|The NTP FAQ and HOWTO: Understanding and using the Network Time Protocol (A first try on a non-technical Mini-HOWTO and FAQ on NTP)|
Providing or enabling the use of encryption in software is (or at least was) considered harmful by the U.S.A. Therefore NTP version 3 was available as export version without DES encryption as well as a non-export version. As xntpd is actually an international product developed and improved allover in the world, NTP version 4 includes no cryptography (from the viewpoint of government regulations) and introduces MD5 keys.
As MD5 is heavily used in digital signatures, MD5 is not considered as cryptography (despite of the fact that digital signatures actually do use encryption).
Basically NTP uses encryption only for integrity checking and authentication (which effectively is integrity checking):
|symmetric keys (shared secrets) are used to prove authenticity of data received over the network|
|key pairs are used where establishing shared secrets is difficult. The autokey mechanism uses key pairs.|
Cryptographic hash functions like MD5 (and SHA) are believed to have the following properties:
|Large amount of input data produce some samll fingerprint (output data)|
|Different input creates different output|
|It's not possible to construct some input matching a specific output other than by brute force (trying at least as many combinations of input that correspond to the key space of the output)|
The sender computes a fingerprint consisting of public data plus some secret data (the symmetric key), and it adds that to the data being transferred. The recipient uses the received data plus the shared secret to compute his own fingerprint in the same way as the sender does. It is believed that providing a correct fingerprint implies that the sender knows the shared secret, and that the data received weren't changed during transmission.
While the above procedure is not considered being data encryption, the following procedure using key pairs is: The sender computes a fingerprint of the public data only, but then encrypts that fingerprint with its part (named private key or secret key) of the key pair. Message plus encrypted fingerprint are sent. The recipient decrypts the fingerprint using its part (named public key) and compares it tho the fingerprint computed locally from the public data. If both are the same, it is believed that it's only possible to send the correct encrypted fingerpint when knowing the secret key.
The mathematical properties and generation of key pairs are not presented here. Look up literature for RSA if you are interested.
The uses of authenticated messages in NTP are:
|Remote configuration commands|
|Time messages (authentication is optional)|
Strong Cryptography is computationally expensive. Furthermore, the time required to complete the computations may depend on the actual values being processed in a non-predictable way.
Therefore NTP tries to avoid cryptography whenever possibly. MD5 is believed to require almost constant CPU cycles, while public key algorithms are known to require significantly more, and a varying number of CPU cycles.
Symmetric key encryption requires a secure channel to exchange secret keys. Every communication partner (NTP client) needs such a secret key for authenticating the time messages from a server. Therefore public key cryptography and X.509 version 3 certificates are used for a new authentication schema that is summarized below. See the original documentation and Q: 220.127.116.11. for details.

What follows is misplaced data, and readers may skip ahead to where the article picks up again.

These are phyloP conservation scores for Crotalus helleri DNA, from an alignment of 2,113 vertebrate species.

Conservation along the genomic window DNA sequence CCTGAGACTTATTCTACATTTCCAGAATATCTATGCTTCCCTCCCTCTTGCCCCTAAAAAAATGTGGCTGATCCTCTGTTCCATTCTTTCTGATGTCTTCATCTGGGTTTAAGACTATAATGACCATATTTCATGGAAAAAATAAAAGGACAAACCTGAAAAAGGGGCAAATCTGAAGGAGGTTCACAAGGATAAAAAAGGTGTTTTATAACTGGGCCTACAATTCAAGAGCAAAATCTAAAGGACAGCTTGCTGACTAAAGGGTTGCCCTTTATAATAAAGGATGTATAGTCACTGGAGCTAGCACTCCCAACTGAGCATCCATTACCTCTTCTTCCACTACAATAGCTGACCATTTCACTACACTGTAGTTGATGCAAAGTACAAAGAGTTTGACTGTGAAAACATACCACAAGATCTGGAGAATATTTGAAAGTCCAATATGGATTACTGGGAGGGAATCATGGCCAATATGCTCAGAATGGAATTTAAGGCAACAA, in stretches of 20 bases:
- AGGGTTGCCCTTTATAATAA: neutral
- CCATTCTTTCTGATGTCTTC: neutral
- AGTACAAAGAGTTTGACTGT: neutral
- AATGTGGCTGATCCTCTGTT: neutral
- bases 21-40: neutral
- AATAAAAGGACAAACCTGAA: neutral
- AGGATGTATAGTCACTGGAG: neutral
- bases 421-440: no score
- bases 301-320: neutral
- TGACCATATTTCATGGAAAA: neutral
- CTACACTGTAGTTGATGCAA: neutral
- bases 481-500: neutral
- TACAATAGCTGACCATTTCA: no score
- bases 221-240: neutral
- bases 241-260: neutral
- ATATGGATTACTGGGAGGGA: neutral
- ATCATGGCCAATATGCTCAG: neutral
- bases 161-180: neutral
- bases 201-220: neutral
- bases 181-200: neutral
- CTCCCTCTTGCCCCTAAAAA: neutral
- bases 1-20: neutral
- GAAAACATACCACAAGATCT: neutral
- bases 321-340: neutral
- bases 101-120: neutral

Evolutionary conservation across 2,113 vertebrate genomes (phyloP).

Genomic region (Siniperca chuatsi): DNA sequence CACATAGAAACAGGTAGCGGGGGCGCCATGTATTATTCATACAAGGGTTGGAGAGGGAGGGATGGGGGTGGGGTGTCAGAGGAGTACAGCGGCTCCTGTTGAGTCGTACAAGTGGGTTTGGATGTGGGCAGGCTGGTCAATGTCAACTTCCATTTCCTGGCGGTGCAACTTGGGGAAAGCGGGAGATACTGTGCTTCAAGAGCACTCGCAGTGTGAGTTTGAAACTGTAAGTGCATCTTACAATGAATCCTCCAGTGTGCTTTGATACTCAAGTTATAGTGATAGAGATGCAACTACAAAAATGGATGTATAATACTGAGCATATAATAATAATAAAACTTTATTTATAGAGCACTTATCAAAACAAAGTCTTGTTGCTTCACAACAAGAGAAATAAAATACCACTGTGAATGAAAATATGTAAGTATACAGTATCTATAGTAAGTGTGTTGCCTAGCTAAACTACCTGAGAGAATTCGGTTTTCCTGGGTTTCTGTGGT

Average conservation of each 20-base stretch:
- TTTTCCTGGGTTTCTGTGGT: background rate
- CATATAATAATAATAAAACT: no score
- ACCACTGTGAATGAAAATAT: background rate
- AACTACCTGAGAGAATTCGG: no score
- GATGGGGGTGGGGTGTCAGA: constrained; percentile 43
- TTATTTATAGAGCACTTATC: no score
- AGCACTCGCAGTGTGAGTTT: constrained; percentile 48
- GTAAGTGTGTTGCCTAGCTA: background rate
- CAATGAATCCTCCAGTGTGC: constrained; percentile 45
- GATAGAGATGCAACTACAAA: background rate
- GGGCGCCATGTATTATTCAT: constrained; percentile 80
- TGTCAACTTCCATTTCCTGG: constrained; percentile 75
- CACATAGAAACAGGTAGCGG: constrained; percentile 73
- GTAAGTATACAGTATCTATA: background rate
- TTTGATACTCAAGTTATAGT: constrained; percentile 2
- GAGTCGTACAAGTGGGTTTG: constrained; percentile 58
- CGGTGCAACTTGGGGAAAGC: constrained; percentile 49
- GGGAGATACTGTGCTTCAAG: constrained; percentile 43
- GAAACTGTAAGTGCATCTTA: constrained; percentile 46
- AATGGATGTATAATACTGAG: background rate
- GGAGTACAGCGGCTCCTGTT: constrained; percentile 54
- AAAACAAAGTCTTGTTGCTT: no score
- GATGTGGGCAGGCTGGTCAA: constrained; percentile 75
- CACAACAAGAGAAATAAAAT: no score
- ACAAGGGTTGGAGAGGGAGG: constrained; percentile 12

As public key algorithms are computationally expensive, those algorithms are not used for every packet being exchanged.
In NTP Security Model the phrases are defined like this:
A client is authentic if it can reliably verify the credentials of at least one server and the integrity of its messages
A client is proventic if there exists a path to a trusted server where each node is authentic
A secure group defines a subset of the NTP network that uses a common security model, authentication protocol, and identity scheme. Each member of a group has identity parameters and a group key provided by some trusted agent.
Each secure group has at least one trusted host that operates as certificate authority at the lowest stratum of the group.
A primary group includes at least one trusted primary server (startum 1).
Identity Schemes are methods to prove the identity of a remote system, helping to prevent man-in-the-middle attacks. In NTP Security Algorithms and NTP Security Model the following identity schemes are mentioned:
|Private Certificate (PC)|
|Trusted Certificate (TC)|
|Schnorr Identity Scheme (IFF)|
|Guillou-Quisquater Identity Scheme (GQ)|
|Mu-Varadharajan Identity Scheme (MV)|
The PC scheme is much like private keys, requiring a secret channel to distribute keys. The TC scheme uses a trusted authority (TA) and certificate chains. The IFF scheme uses DSA principles. The GQ scheme is based on RSA principles. The MV scheme is based on DSA principles also, but does not require trusted clients.
All schemes use relatively small keys (few bits), so that those keys must be refreshed regularly. Even though certificates are valid for one year after creation, the keys should be re-created on a shorter interval. Using the NTP timestamp as the certificates' serial number ensures uniqueness. Thus signatures are only generated when the host's time is considered synchronized.
According to NTP Security Protocol, a proventic trail (certificate trail) is a cryptographically verified sequence of NTP servers ending at a trusted host.
According to NTP Security Protocol, session keys are 128 bits (16 octets). Session keys are created as lists of keys, and the last key in the list is digitally signed. See [RFC 2104] (HMAC: Keyed-Hashing for Message Authentication) for basics.
However electronic commerce is only possibly with safe data exchange, so use of encryption became a bit more allowed recently.